PRISON CONDITIONS

Life in Spain’s closed prison regime: 21 hours a day alone in a cell

British national Tony King, convicted of murdering two teens, is one of several inmates being kept in maximum security conditions

Convicted murderer Tony Alexander King in a file photo.
Convicted murderer Tony Alexander King in a file photo.Alex Zea

The public controversy over a congressional proposal to repeal permanent reviewable prison has not reached the closed-regime units at Spanish penitentiaries. This is where inmates convicted of terrorism, or of mafia affiliation, or of committing “especially violent crimes against life and sexual freedom,” or those prisoners considered “extremely dangerous,” are kept in solitary confinement.

Inmates spend 21 hours a day inside an individual, eight-square-meter cell, Monday through Sunday, from January to December, year after year. They have breakfast, lunch and dinner behind bars. Every day they are frisked and their possessions are searched. The few hours that they are allowed out in the courtyard, they are almost always alone and under surveillance. They have very limited contact with other inmates or prison workers.

King, a British national, was convicted for the murders of teenage girls Rocío Wanninkhof and Sonia Carabantes in the Costa del Sol

In 2016, there were 193 prisoners in these circumstances, according to the latest annual Torture Prevention Report by the Ombudsman’s Office. This study defined the living conditions of closed regime inmates as “harsh.”

One of those 193 prisoners is Tony Alexander King, a British national who was convicted for the murders of Rocío Wanninkhof and Sonia Carabantes in the Costa del Sol. King, who has been in prison since September 2003, was found guilty of the murder of both teenage girls, one in 1999 and the other in 2003. He was also convicted of attempted rape in a third case involving a young woman in Málaga province.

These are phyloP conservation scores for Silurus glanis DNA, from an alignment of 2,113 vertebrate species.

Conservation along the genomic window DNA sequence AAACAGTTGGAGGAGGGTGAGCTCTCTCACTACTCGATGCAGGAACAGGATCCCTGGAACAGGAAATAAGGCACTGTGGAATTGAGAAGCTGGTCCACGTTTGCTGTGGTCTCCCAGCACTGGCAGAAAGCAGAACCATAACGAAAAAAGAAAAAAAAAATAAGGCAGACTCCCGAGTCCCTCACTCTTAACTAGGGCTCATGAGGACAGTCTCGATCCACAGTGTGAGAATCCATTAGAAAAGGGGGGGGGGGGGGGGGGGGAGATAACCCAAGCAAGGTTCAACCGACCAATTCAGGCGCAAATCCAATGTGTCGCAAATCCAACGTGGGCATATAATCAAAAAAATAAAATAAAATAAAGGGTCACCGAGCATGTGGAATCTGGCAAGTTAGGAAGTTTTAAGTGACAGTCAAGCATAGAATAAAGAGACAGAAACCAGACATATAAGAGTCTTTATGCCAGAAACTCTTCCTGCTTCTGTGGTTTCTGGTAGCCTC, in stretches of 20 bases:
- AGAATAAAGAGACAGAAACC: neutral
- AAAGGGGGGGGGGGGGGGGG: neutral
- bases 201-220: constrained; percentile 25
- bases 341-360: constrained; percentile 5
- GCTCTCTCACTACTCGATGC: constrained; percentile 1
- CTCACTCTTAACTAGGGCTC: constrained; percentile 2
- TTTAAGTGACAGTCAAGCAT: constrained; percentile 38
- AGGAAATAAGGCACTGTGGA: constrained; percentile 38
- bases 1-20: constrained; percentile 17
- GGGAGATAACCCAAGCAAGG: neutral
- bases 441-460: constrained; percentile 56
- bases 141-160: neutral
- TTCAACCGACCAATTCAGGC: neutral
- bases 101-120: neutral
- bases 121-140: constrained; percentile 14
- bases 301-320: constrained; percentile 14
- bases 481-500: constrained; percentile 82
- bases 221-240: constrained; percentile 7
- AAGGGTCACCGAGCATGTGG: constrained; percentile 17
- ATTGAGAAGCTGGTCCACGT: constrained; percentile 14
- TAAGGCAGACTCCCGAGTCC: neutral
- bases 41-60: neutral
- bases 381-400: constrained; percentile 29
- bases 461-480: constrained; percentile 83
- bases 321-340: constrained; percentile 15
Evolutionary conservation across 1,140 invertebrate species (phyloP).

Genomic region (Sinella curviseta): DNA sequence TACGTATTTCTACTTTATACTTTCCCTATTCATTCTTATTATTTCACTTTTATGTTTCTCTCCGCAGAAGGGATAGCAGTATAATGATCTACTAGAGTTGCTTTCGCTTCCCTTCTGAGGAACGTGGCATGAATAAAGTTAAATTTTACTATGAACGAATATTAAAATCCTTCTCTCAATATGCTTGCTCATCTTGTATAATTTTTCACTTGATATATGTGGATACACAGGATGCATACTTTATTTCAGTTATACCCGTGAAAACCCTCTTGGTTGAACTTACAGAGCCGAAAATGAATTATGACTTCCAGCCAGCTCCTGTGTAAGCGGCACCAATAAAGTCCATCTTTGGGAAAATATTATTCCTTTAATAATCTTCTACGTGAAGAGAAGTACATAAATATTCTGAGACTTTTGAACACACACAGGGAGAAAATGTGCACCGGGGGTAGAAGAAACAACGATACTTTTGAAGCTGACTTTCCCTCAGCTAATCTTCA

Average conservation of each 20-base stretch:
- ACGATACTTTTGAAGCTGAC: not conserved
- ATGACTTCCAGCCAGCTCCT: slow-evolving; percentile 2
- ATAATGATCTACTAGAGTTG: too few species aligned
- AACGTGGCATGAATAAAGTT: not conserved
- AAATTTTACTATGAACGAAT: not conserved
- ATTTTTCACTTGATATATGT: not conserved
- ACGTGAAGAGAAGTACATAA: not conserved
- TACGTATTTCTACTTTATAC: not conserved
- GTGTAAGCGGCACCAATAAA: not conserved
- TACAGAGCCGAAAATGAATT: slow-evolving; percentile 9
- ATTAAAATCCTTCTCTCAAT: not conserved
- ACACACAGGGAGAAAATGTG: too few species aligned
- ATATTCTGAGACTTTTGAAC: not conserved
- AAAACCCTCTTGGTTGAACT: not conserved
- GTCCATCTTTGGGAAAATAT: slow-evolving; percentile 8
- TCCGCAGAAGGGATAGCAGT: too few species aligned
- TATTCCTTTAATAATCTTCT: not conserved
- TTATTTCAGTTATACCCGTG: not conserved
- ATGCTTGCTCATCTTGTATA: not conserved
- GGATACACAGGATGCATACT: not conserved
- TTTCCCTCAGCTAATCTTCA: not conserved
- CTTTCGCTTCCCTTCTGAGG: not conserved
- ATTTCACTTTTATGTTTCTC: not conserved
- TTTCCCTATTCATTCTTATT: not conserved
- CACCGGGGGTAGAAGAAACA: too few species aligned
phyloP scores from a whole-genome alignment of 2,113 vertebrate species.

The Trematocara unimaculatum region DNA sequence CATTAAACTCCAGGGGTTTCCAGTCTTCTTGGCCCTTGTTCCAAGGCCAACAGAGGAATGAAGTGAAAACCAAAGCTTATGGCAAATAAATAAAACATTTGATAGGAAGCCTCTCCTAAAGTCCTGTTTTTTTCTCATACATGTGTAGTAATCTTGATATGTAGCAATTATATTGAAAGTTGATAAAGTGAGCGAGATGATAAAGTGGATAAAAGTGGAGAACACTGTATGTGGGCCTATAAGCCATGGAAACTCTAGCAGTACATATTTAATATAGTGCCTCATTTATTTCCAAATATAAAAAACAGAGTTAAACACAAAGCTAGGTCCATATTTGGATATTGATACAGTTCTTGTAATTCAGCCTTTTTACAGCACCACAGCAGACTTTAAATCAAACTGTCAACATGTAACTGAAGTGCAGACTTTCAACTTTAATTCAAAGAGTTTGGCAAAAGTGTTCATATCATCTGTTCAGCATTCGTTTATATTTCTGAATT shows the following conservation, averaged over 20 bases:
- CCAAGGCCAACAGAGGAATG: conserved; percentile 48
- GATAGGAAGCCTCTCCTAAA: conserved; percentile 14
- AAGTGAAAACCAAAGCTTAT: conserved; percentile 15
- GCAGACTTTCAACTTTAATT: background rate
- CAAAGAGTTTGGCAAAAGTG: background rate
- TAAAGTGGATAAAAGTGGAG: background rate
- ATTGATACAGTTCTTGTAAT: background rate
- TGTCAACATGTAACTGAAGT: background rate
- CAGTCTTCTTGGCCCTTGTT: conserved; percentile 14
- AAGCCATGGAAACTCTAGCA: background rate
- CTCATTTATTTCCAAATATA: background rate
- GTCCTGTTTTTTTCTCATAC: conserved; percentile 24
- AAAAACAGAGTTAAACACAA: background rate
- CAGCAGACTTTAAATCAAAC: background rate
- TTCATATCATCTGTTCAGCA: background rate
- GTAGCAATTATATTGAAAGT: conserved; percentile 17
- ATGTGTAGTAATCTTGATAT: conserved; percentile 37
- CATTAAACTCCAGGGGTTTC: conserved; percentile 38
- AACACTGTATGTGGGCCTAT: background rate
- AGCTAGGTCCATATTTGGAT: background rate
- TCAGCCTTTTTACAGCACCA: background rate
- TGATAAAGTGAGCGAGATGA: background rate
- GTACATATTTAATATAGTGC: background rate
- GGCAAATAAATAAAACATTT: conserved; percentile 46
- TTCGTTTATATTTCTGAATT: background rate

From day one he was classified as a first-degree prisoner – reportedly to protect him from other inmates who might want to harm him due to the nature of his crimes – and he has remained in this situation ever since.

In these 14-and-a-half years King has only left the penitentiary once, under police custody. It was in September 2007, to attend his own daughter’s funeral after the latter drowned in a swimming pool. He has not been granted any other leaves, and it is not likely that he will be before he serves his entire term. By then, in late August 2033, he will be 68 years old.

In all this time, King has spent time inside isolation units at three Spanish penitentiaries. Following his arrest, he was taken to the correctional facility at Alhaurín de la Torre (Málaga), the one nearest the courts investigating both murders.

In July 2004 he was transferred to Albolote (Granada), and four years later to Herrera de La Mancha (Ciudad Real), a maximum-security prison that also held a significant number of ETA convicts until the Spanish government began a policy of scattering terrorists in prisons throughout the territory. In the nearly 10 years that he has been in Ciudad Real, King has always remained inside the isolation block, which contains around a dozen individual cells (although very few of them are currently occupied).